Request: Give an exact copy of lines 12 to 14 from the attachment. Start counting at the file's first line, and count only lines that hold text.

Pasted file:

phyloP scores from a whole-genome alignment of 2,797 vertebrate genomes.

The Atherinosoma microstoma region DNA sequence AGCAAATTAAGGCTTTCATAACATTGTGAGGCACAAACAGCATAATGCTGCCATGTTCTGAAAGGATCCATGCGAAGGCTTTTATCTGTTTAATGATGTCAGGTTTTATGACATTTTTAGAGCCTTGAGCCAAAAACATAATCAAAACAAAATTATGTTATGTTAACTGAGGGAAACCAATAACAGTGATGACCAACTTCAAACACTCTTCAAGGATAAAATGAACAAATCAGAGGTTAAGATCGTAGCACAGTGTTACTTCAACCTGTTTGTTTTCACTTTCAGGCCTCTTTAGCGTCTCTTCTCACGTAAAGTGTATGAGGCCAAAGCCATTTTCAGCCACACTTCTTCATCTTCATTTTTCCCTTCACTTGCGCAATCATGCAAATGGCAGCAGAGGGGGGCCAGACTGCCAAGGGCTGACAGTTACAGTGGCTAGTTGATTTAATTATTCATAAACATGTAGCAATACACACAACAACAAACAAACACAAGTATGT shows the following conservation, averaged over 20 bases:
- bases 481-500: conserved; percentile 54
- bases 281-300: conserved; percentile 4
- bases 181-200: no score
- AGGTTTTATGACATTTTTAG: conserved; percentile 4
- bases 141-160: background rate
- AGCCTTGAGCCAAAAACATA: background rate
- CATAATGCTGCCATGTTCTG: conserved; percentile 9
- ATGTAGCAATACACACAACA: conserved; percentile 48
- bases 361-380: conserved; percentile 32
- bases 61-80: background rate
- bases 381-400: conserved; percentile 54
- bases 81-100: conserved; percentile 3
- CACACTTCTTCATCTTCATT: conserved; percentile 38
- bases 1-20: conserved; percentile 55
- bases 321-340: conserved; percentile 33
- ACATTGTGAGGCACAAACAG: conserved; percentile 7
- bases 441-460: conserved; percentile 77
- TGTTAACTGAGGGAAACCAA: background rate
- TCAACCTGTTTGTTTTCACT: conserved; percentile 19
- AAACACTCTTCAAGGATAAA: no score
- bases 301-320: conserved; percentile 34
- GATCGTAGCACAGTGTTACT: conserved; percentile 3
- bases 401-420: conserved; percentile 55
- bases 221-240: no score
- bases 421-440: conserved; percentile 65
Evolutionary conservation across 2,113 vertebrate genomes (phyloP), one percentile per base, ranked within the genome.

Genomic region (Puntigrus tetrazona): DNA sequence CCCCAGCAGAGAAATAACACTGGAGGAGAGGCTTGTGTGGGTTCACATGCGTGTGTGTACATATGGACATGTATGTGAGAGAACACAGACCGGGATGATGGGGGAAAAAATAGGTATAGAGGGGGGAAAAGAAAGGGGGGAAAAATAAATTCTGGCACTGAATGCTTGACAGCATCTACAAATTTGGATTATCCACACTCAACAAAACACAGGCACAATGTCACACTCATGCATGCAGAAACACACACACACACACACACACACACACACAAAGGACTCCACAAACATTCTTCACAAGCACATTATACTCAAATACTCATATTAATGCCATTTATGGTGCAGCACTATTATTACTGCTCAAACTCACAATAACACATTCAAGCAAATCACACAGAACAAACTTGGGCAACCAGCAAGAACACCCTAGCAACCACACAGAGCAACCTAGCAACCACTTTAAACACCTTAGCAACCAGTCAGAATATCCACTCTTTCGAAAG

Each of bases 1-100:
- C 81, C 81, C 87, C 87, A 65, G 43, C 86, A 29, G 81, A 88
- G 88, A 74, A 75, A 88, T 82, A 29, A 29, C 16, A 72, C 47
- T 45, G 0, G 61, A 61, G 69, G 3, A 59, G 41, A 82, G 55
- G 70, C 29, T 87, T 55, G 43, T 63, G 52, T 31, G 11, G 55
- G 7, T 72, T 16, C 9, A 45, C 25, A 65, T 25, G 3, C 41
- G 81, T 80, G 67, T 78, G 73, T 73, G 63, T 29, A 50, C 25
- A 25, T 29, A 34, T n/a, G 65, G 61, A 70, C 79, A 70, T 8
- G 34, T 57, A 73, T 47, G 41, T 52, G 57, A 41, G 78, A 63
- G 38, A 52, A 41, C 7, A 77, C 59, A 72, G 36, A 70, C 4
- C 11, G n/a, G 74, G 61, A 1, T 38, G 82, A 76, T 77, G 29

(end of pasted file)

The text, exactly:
- bases 61-80: background rate
- bases 381-400: conserved; percentile 54
- bases 81-100: conserved; percentile 3